When I first spoke to The Post about prospective employment near the end of 2003, Steve Spurrier was still working for the Redskins, you had to drive to Camden Yards to see a Major League baseball team, Jerry Stackhouse was the dour leader of the 23-win Wizards and the NHL was about to go dark for a year.

Maryland had won a men’s basketball championship 16 months earlier, but Georgetown was a memory of a big-time college basketball program.

Contemplating leaving New York and the daily drama of nine pro teams, I was often asked, “So, do you just not like sports?”

But then Joe Gibbs came back, coincidentally on the day I interviewed for this job, after 12 years. By late 2004, Washington had been awarded a baseball franchise for the first time in three decades, the Capitals had drafted the most electrifying player of his generation and a Thompson was again hired to resurrect the Hoyas. When a 14-year-old phenom named Freddy Adu became the first child to play a pro team sport in almost a century, even RFK Stadium hummed with noise and belief when D.C. United took the field.

The Wizards didn’t need Michael Jordan; they soon had Gil, ‘Tawn and, later, Caron – and, to boot, a villain named LeBron. For many months between 2005 and 2008, the buzz in the arena was as palpable as the hope.

There would be a genuine Cinderella college basketball story for the ages at George Mason, and two more concocted on the Hilltop and College Park. George Mason could. Georgetown was back. Maryland still mattered: Gary and Greivis slung that stone toward Tobacco Road and occasionally the giant fell and the Terps women won a national basketball championship of their own.

The point is, from the outside Washington resembled a burned-out graveyard of a sports town more than seven years ago. And for me that concern disappeared almost overnight.

Oh, I have playfully given grief to this region’s fans from time to time about Washington being a lousy sports town. If the gauge were simply the success of the big-revenue North American sports teams, that’s not hard to back up. The Nationals did lose almost 300 games in three years before this season, the Redskins have hosted one measly playoff game in 11 years and the woeful Wizards have been to the second round of the playoffs once in three decades. The Caps have been exciting the last several years, but don’t have much to show for it in the postseason.

But that says little about the Washington-area sports fan, who was the subject of the Post’s recent in-depth survey of this region’s attitudes toward sports and its teams.

The term “Great Sports Town” or “Great Sports Fans” is so subjective. New York has some of the most sophisticated hoopheads in the world, many of whom could talk until 2 a.m. on a barstool about the Knicks’ need for a back-to-the-basket scorer. They are also the most fickle, turning on icons like Patrick Ewing or Joe Torre in a minute, and they are more obsessed with big names than fans of any sports town. Philadelphia, Boston and Chicago are 24-7 sports towns, but they often denigrate more than celebrate their teams and players.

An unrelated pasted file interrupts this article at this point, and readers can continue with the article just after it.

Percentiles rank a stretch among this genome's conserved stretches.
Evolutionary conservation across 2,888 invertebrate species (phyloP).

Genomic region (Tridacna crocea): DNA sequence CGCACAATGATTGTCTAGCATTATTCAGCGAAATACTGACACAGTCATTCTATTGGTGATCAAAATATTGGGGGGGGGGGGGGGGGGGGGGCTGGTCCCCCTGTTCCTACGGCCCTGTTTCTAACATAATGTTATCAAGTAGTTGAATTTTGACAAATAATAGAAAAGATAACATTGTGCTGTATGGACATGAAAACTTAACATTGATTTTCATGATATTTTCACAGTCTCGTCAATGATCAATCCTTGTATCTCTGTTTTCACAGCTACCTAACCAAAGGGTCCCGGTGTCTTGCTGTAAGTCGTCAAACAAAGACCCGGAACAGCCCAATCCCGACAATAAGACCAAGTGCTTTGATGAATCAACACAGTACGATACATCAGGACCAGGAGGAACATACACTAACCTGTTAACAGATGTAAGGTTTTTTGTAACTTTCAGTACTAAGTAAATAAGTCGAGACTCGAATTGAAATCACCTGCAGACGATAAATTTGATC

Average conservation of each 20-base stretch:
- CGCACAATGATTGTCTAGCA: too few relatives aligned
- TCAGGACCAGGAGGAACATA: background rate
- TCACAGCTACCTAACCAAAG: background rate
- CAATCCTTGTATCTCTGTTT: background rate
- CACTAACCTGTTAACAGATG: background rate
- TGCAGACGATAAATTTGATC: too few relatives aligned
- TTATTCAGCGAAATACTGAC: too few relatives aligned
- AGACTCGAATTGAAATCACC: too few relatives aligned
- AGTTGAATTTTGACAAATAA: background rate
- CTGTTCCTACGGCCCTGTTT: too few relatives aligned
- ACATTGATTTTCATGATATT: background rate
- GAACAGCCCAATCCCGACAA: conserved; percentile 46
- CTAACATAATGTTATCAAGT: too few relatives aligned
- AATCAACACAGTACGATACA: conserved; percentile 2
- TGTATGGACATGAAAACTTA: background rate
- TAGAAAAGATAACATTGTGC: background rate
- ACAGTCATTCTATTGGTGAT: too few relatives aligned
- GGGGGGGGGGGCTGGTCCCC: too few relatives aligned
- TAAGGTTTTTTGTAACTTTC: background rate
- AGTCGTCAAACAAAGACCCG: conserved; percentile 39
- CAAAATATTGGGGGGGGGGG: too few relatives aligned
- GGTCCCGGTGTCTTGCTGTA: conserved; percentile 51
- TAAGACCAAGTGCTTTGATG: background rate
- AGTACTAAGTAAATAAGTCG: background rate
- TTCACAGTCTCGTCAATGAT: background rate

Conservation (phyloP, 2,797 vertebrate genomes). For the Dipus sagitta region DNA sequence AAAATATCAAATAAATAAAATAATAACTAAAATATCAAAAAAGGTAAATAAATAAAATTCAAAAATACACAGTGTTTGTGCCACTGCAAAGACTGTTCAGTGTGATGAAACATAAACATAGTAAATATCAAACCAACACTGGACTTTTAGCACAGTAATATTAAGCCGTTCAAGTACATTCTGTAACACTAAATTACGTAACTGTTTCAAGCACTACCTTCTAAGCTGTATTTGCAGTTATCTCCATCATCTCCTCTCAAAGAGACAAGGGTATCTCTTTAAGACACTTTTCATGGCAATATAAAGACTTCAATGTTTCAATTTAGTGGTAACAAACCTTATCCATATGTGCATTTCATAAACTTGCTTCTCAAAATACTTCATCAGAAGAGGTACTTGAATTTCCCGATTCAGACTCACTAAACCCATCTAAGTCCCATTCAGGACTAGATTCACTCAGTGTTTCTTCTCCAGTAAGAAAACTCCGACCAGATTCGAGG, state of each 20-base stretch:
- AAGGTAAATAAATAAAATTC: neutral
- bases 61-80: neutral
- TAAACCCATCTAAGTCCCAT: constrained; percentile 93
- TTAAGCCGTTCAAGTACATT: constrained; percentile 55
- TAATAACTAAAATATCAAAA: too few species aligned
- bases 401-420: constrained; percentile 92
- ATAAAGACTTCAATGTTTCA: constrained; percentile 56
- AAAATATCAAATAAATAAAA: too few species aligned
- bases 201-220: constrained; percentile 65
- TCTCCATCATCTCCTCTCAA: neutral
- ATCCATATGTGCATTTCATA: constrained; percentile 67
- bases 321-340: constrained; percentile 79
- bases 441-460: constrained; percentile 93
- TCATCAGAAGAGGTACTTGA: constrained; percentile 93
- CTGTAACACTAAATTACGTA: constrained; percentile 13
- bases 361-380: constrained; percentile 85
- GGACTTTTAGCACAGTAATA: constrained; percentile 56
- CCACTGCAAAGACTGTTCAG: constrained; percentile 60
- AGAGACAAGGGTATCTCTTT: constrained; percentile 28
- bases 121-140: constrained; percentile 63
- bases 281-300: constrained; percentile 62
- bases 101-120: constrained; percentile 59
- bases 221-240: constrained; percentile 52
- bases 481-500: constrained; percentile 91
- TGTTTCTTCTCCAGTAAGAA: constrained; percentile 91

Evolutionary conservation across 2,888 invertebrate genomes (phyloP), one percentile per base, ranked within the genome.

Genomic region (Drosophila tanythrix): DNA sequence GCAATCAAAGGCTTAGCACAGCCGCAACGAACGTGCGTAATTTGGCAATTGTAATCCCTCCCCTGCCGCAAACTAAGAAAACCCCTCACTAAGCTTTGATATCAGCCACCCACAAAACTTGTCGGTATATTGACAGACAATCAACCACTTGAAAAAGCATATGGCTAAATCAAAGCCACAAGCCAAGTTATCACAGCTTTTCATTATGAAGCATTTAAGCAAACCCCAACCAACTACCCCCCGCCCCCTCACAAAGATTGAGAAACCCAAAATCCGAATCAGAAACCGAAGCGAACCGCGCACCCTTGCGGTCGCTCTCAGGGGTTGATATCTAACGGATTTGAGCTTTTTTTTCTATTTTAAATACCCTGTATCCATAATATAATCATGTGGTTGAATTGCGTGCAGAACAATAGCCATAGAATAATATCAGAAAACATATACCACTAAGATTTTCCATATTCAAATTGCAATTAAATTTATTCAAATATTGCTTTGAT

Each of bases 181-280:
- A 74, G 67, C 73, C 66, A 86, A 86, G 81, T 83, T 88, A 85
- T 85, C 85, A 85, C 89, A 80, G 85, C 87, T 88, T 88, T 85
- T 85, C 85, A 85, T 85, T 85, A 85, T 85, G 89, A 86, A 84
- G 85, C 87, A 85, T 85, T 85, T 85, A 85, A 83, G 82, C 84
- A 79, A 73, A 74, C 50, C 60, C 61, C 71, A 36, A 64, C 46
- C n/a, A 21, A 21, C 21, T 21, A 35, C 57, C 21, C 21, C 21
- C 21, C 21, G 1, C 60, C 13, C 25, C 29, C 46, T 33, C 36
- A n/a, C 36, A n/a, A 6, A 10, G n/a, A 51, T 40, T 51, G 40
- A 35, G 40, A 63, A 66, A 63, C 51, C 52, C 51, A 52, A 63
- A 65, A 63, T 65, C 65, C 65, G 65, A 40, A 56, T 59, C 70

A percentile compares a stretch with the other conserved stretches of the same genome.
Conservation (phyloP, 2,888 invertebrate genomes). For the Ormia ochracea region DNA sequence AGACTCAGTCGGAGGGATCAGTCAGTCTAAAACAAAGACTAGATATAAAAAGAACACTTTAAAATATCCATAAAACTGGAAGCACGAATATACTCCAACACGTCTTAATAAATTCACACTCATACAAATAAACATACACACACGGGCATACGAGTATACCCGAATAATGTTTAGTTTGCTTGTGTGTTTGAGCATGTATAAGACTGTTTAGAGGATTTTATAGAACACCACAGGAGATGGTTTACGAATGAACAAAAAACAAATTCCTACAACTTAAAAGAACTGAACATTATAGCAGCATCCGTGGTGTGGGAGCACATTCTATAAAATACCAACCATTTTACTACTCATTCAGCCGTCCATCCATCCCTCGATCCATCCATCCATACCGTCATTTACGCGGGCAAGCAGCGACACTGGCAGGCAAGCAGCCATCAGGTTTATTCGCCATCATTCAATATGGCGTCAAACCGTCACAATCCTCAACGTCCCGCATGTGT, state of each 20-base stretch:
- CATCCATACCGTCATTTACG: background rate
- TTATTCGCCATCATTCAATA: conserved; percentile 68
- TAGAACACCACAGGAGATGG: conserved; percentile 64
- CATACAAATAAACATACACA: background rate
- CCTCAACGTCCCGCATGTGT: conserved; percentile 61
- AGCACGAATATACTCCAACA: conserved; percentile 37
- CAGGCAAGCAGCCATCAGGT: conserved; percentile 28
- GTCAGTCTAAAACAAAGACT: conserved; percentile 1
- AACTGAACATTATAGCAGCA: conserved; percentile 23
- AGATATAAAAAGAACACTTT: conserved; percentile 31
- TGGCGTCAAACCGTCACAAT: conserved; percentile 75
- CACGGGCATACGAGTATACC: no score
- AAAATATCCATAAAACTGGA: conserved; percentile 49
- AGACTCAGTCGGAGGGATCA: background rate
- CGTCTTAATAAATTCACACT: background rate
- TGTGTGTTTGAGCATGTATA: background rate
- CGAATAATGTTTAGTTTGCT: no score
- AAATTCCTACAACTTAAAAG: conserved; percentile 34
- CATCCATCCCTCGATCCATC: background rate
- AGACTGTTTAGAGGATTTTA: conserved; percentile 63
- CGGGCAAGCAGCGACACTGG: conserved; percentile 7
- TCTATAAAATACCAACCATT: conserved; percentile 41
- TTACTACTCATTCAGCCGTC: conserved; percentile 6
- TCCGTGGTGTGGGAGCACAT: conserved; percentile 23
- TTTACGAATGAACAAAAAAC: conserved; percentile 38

“Frontrunners” is too cliché a label to put on Washingtonians. I prefer to think of District, Maryland and Virginia sports fans as full of “BIRGers” and “CORFers.” My friend Dr. Ronald Kamm put me onto these sports-psychology terms a couple of years ago.

BIRGing is short for “Basking in Reflected Glory,” whereby a person’s self-esteem can be enhanced by the identification of another person or team’s success. It’s a social identity theory, and the research shows that people whose teams win consistently are more likely to use the pronoun “we” and wear team- or school-identifying clothing.

BIRGers can be found in Washington rocking their red No. 8 Caps jerseys. It’s an act of “receiving glory even though they have done nothing tangible to contribute to the team’s success,” wrote psycholgist Merritt Posten in a paper published in Advanced Social Psychology in 1998.

CORFing is an acronym for “Cutting Off Reflected Failure,” which means fans distance themselves as far as possible from a losing team in order not to be linked to that losing themselves. This happens often at FedEx Field or Verizon Center.

I personally know many CORFers and I greatly respect them. Why? Because they move forward, they don’t let their team spoil their life.

More than any place I’ve ever been, I’ve found Washingtonians have an innate ability to transfer their sporting passions elsewhere once their team is toast.

After the Wizards are mathematically eliminated in, oh, February, their fans discuss Kobe and LeBron as if they played here. Caps fans are partial toward their players, but they will educate you on why Roberto Luongo is a suspect playoff goalie after their team falls flat in the postseason.

Never was this dynamic more apparent to me than last November, the day after the Redskins were embarrassed by the Eagles. After taking a day or two of incendiary calls on the midday radio show I co-host, burgundy-and-gold nation literally checked out for the season -- moved on to Tom Brady or anything but the memory of Michael Vick dropping 59 points on the Redskins.

Their hometown team had made them good CORFers.

That could easily be interpreted as half-hearted or uncommitted. But I’ve found the Washington sports fan to be much more discerning and very clear of what he or she wants. We’re hopeful, to a point, and less and less gullible all the time.